- Children (6-12 years): Older children will likely have a much better understanding about separation and how it may affect them. They will also be more independent and flexible in their routines, and it may be useful to invite them to give input to a co-parenting plan so they feel involved and in control. Bear in mind that even though they are growing up fast, older children may still feel vulnerable and anxious about your separation and will need reassurance and understanding. When arranging your co-parenting schedule you may all find it easier to organise longer stretches of care with each parent so as not to disrupt extra-curricular and social routines too much.
- Teenagers: As teens mature they will become responsible for their own routines and begin thinking about life beyond school, but having a solid foundation in their home life is vital to enable their growing independence. Separating when you have a teenager means finding a balance between involvement and support. While teens are more capable of working around new routines and coping with complex emotional issues they will still need your reassurance. Let them be involved in decisions that affect them directly but don’t weigh them down with responsibilities regarding the details of your separation.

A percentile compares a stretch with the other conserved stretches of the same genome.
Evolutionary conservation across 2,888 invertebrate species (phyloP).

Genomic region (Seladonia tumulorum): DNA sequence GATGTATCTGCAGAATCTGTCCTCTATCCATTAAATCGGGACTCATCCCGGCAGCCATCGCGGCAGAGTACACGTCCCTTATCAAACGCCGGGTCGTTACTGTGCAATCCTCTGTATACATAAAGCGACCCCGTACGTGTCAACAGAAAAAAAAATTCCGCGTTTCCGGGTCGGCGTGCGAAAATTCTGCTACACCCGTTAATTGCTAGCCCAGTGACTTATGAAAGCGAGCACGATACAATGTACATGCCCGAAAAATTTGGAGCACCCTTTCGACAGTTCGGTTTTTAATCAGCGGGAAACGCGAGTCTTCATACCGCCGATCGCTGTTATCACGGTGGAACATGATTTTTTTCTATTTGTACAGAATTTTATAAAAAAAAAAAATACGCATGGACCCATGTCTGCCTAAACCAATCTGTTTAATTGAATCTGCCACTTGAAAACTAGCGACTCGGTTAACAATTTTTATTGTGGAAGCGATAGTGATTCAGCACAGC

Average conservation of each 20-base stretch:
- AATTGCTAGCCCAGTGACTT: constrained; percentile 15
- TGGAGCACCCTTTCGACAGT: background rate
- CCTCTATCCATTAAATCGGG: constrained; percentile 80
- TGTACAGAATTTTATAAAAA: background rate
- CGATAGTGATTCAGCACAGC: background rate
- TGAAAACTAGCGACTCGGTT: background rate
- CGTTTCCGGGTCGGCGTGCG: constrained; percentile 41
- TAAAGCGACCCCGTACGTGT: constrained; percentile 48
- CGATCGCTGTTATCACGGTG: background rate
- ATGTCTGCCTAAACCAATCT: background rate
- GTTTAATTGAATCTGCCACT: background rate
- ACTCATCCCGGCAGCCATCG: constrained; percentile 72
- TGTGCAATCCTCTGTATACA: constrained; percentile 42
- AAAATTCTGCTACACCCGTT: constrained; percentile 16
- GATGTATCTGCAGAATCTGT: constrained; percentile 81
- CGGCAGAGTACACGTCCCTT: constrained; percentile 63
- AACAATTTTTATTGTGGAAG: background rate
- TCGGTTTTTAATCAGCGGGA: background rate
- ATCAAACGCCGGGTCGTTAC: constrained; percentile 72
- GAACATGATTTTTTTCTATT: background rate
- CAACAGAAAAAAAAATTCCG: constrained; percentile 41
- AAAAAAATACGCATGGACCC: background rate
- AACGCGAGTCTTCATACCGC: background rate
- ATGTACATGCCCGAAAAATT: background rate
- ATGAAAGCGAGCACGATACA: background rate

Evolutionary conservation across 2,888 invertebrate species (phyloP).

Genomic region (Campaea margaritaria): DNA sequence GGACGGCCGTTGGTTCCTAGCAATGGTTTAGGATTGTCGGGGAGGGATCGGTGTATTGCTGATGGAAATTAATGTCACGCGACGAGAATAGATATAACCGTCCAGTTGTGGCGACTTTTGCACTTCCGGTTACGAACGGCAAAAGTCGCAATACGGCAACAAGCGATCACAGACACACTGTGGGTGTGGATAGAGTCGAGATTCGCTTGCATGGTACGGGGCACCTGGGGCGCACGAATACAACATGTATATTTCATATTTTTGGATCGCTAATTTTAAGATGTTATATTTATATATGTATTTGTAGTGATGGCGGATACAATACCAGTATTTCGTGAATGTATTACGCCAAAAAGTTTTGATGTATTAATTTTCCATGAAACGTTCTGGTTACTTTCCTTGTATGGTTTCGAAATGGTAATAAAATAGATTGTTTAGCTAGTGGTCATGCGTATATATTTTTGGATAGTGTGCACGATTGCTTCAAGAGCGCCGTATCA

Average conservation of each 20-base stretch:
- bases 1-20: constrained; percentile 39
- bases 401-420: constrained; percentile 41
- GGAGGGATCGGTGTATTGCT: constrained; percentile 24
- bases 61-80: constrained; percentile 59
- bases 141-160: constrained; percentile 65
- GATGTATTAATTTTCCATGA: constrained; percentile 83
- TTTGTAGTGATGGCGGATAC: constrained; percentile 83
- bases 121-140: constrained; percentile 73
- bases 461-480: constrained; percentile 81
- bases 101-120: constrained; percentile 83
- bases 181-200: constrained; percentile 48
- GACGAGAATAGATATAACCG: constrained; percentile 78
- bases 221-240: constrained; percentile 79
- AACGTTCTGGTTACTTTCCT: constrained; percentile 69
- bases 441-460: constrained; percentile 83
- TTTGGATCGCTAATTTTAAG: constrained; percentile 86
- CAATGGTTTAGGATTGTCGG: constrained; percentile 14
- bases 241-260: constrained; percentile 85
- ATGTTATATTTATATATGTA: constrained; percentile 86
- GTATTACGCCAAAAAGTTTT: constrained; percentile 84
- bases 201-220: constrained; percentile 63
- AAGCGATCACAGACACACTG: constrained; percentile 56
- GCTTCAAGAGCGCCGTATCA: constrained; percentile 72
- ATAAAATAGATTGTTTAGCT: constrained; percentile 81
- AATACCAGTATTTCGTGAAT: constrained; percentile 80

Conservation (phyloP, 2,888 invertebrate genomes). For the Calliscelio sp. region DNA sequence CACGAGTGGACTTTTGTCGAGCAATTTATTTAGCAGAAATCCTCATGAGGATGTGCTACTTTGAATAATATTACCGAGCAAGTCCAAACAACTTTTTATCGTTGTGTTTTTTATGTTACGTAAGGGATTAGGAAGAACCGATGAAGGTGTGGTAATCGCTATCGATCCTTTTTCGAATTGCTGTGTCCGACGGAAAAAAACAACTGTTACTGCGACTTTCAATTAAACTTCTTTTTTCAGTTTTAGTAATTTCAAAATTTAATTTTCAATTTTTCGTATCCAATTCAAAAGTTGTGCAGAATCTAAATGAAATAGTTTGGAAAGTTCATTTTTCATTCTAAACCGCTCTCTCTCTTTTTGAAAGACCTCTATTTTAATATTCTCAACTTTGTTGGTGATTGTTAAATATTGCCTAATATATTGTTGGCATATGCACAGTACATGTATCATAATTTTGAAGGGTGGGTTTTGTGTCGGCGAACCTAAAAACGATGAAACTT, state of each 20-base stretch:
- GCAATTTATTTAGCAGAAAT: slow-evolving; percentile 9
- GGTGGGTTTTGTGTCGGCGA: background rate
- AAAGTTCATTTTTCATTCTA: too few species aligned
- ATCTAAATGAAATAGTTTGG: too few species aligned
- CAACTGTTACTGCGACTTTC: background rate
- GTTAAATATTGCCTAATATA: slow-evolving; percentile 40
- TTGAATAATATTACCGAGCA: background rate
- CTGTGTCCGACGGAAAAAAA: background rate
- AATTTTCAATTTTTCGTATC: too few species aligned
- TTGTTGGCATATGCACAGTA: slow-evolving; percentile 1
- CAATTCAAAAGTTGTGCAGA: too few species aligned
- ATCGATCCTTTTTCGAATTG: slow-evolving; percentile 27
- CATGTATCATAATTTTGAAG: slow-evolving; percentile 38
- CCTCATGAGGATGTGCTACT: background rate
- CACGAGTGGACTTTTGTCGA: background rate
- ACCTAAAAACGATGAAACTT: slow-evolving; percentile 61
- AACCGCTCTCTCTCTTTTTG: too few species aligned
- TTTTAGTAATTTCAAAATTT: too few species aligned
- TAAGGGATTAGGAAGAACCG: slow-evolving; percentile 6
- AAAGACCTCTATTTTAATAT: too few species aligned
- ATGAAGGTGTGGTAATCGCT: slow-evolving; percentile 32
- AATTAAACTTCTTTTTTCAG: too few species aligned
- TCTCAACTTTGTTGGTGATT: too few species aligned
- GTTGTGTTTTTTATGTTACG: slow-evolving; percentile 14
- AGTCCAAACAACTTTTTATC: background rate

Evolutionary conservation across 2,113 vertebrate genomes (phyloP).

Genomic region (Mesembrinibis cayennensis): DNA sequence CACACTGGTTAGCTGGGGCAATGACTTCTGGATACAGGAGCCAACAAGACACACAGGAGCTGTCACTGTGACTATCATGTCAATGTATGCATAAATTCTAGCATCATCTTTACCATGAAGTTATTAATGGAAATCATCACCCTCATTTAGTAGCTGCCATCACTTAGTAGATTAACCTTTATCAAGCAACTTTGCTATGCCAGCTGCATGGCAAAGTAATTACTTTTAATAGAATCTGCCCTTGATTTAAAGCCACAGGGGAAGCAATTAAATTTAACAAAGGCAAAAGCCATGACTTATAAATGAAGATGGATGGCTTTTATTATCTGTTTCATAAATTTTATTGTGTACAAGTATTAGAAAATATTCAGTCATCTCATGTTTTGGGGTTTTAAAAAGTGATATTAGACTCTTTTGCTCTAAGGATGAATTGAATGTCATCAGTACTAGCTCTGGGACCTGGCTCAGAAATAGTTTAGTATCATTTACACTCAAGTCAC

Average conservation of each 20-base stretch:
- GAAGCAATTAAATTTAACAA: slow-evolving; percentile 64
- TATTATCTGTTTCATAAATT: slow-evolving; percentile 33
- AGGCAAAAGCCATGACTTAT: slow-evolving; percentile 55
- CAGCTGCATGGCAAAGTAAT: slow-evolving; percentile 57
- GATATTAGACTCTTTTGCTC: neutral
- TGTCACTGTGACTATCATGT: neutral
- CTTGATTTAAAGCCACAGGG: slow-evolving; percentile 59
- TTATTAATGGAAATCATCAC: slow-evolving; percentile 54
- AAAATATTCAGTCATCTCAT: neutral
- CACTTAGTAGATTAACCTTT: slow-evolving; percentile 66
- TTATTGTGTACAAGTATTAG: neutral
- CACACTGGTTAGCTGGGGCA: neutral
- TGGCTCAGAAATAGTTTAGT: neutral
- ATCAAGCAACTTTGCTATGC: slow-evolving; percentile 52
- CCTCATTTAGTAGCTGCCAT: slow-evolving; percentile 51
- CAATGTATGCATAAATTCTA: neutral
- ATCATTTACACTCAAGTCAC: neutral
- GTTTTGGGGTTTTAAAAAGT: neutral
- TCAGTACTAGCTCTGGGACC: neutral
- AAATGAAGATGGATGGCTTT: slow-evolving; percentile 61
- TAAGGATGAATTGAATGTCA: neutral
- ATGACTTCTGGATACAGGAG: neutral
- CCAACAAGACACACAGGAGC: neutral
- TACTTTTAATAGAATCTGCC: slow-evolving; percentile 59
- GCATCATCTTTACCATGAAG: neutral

Clear communication is essential when making arrangements for co-parenting after separation. If you’re struggling to communicate face to face with your ex, working with a mediator or making arrangements via email can be helpful to provide a ‘buffer’ (as well as ensuring you have a record of your agreements to check back on if things become complicated).
Try to stay flexible and accommodating, and always place your children’s needs and happiness at the top of your priority list. It will take time for you all to adjust to the changes to your lives, but eventually you should find a new routine that suits everyone.
Finally, it’s important to avoid asking your children to make decisions about how to divide up parental care. By all means involve them in the process and ask for their opinions and preferences, but they should not have to ‘choose’ between their parents – even if it’s just for a weekend.
If you’re in need of advice on negotiating children’s issues during separation, or would like to know more about mediation and collaborative family law, please get in touch with our friendly family law team at Frances Lindsay & Co. Our solicitors will be happy to talk you through the options available to you – whether you choose to pursue a court divorce or settle things with a mediator. Let us take the weight off your shoulders and help you plan a positive, effective co-parenting plan.Tags: child based divorce, collaborative family law Thames Valley, divorce solicitor Berkshire, divorce solicitor Buckinghamshire, mediation solicitor Thames Valley, mediator Windsor